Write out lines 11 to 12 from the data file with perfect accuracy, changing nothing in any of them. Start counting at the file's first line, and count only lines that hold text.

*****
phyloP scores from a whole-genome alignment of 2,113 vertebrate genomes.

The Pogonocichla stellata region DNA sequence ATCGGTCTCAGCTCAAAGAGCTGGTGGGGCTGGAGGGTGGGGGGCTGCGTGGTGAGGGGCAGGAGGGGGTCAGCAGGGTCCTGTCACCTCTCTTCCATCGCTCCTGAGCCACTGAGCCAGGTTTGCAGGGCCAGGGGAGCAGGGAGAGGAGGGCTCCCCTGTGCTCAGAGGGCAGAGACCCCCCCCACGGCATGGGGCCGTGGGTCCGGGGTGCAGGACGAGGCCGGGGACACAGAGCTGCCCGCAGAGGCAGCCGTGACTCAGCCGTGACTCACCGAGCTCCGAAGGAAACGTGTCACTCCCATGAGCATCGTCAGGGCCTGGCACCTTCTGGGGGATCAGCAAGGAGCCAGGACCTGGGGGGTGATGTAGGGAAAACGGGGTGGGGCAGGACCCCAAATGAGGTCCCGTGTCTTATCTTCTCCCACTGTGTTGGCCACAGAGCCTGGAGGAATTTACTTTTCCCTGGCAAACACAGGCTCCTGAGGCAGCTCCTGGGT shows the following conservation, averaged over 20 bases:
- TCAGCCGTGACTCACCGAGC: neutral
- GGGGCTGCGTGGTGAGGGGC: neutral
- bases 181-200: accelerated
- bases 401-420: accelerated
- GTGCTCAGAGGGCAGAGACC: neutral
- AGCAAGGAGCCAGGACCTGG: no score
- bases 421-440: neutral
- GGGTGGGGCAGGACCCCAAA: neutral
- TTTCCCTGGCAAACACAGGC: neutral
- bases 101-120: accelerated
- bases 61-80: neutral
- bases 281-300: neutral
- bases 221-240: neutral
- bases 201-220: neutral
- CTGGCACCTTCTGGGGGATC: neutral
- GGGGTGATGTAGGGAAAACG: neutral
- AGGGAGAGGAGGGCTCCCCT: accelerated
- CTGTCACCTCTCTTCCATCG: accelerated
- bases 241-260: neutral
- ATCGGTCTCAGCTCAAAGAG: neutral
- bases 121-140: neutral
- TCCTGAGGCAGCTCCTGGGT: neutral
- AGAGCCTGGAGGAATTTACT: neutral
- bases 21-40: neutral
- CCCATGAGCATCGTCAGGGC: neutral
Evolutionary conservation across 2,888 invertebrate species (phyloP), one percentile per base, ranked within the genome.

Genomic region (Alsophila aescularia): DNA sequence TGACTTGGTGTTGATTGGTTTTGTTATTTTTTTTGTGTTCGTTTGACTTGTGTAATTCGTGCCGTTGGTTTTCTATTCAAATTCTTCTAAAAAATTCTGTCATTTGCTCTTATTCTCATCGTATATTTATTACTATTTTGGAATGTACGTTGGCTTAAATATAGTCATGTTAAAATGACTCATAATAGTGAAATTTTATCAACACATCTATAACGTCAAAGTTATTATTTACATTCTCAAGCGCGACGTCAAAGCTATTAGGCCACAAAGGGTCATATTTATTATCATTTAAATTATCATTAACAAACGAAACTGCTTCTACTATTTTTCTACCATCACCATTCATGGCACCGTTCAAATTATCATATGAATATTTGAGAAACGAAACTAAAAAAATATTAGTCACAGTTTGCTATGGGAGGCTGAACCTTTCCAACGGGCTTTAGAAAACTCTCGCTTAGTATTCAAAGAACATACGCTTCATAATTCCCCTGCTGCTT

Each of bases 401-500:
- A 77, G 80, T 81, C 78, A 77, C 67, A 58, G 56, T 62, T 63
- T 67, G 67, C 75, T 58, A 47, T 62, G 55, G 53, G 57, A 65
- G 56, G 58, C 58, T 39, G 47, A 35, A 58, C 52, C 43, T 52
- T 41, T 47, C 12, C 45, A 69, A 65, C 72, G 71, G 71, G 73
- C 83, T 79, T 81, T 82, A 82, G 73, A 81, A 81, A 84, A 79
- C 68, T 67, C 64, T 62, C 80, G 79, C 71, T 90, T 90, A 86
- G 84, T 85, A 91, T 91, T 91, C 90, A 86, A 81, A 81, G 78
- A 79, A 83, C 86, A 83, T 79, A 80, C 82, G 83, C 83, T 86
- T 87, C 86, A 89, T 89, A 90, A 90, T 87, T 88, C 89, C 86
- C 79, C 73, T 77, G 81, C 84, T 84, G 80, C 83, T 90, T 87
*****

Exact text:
- TTTCCCTGGCAAACACAGGC: neutral
- bases 101-120: accelerated